master gardener

Horticultural Opportunities

 

working in garden
Hartford County Master Gardener Coordinator Sarah Bailey and a Master Gardener volunteer work in Burgdorf. Photo: Chris Defrancesco.

The UConn Extension Master Gardener program is a program that offers many different opportunities through the horticulture world. There are many qualities that are vital to becoming a Master Gardener, such as being eager to educate your community, participating in training programs, and wanting to learn more about plant care and gardening. It is never too late to become a Master Gardener. Applications are available now at MasterGardener.UConn.edu and due October 9th.

Once you have enrolled to be a Master Gardener, you will start working on your certification to become an official Master Gardener. Some things that you need to do to achieve this certification is completing a 16-week course that meets once a week, and complete a 60 hour internship that includes working in one of 9 UConn Extension offices statewide for hands on training, and working on a community outreach program. Rebecca Foss, one of the class of 2015 Master Gardeners talks about her experience in the Master Gardner’s office in the Tolland County Extension office, and how she was always eager to help out with anyone that had questions about plants.

“One of the most rewarding experiences was in the Tolland Master Gardner office. I had approached my office hours with an open mind but some underlying (but mild) trepidation as I wondered whether or not I would be able to actually make a correct diagnosis.” Rebecca later found a piece of pine that had some sort of disease on it and the owner of the pine wanted to figure it out so he could try and treat it. Rebecca and her co-worker went underway to try and figure out what they were dealing with. “We quickly ruled out some causes (we hadn’t had a drought last year) and focused on others. Soon, diplodia tip blight (Sphaeropsis sapinea), which my partner found in a book, began to look like the potential culprit.” Rebecca states. Once Rebecca and her partner got the specimen under the microscope, “I looked under the papery leaf sheaths as recommended and… Bingo! There they were!”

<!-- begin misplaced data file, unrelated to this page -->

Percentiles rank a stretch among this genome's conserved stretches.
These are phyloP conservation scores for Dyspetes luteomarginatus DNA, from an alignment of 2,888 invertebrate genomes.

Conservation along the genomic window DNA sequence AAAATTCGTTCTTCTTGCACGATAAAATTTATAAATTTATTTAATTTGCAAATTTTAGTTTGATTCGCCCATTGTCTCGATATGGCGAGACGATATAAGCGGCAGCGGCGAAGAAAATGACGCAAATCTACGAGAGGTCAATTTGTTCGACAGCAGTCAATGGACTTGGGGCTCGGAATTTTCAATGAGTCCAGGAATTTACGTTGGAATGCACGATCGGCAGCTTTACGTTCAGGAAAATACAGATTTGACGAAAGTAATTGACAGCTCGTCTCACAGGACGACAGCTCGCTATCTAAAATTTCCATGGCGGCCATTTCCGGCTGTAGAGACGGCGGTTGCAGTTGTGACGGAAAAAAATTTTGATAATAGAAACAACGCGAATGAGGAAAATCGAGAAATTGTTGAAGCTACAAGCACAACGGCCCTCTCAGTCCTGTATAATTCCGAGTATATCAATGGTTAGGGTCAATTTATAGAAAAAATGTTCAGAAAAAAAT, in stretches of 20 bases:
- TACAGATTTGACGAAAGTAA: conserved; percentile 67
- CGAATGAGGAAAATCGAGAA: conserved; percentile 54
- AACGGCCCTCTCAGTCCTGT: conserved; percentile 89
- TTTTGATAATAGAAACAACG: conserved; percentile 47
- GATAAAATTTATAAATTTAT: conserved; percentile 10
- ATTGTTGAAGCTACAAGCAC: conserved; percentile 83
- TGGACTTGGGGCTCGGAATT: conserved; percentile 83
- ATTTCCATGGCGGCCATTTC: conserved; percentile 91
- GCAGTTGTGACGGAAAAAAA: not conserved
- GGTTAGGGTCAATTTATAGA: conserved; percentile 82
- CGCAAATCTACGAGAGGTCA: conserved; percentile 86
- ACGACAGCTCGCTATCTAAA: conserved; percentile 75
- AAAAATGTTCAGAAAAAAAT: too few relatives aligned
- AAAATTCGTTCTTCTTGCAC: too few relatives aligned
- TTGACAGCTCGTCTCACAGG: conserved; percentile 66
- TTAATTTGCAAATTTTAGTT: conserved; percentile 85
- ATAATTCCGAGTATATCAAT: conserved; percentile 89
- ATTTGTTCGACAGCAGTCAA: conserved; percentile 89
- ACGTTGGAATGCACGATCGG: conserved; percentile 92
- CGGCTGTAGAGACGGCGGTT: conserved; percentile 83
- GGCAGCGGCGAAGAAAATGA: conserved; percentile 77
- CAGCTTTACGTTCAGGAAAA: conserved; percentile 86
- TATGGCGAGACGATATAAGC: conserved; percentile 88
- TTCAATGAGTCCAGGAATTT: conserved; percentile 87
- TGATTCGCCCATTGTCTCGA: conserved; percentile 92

The Master Gardener Program is full of many different opportunities for you to learn new things about plants, but to also fulfill a lifelong hobby you may never have thought pursuing. Learn more at MasterGardener.UConn.edu

Article by Katy Davis

Building Community Through a Garden

Dozens of bright yellow Goldfinches flew alongside as I made my way up the winding driveway past their meadows and into the heart of the 4-H Education Center at Auerfarm in Bloomfield. The high, wiry whistle of the birds sounded the alarm at my arrival. I parked behind the barn, and climbed the hill to the Foodshare Garden, a project of the UConn Extension Master Gardener program.

The UConn Extension Master Gardener Program has provided horticulture training and a community outreach component for the last 40 years. Master Gardeners are enthusiastic and willing to learn. They share their knowledge and training with others through community outreach projects.

The 120-acre 4-H Education Center at Auerfarm is a private, non-profit education center. It was deeded to the Connecticut 4-H Development Fund by the family of Beatrice Fox Auerbach in 1976. Over 15,000 students and family members participate annually in year-round 4-H curriculum-based school science programs, animal clubs, and Junior Master Gardening projects.

One of the Master Gardener volunteers is Marlene Mayes of West Hartford. She grew up on Tariffville Road in Bloomfield. The 1774 house was the only one left standing after King Philip’s War and later, was part of the Underground Railroad. The oldest of six children, Marlene spent her youth playing in the woods and building hay forts with her sister in the neighbor’s barn. Life often has a way of coming full circle, Marlene is back gardening in the same area of Bloomfield as the lead volunteer in the Foodshare Garden.

The Beginning

Marlene and student at Auerfarm
Marlene (far right) with a group of students at Auerfarm. Photo: Sarah Bailey

Marlene retired in 2001 from the Torrington Public School System, but wasn’t ready for full retirement, and became the School Administrator at Grace Webb School in Hartford. She also wanted to take the Master Gardener course, and the director at Grace Webb allowed her to use her vacation time for the Wednesday class each week from January through April of 2004.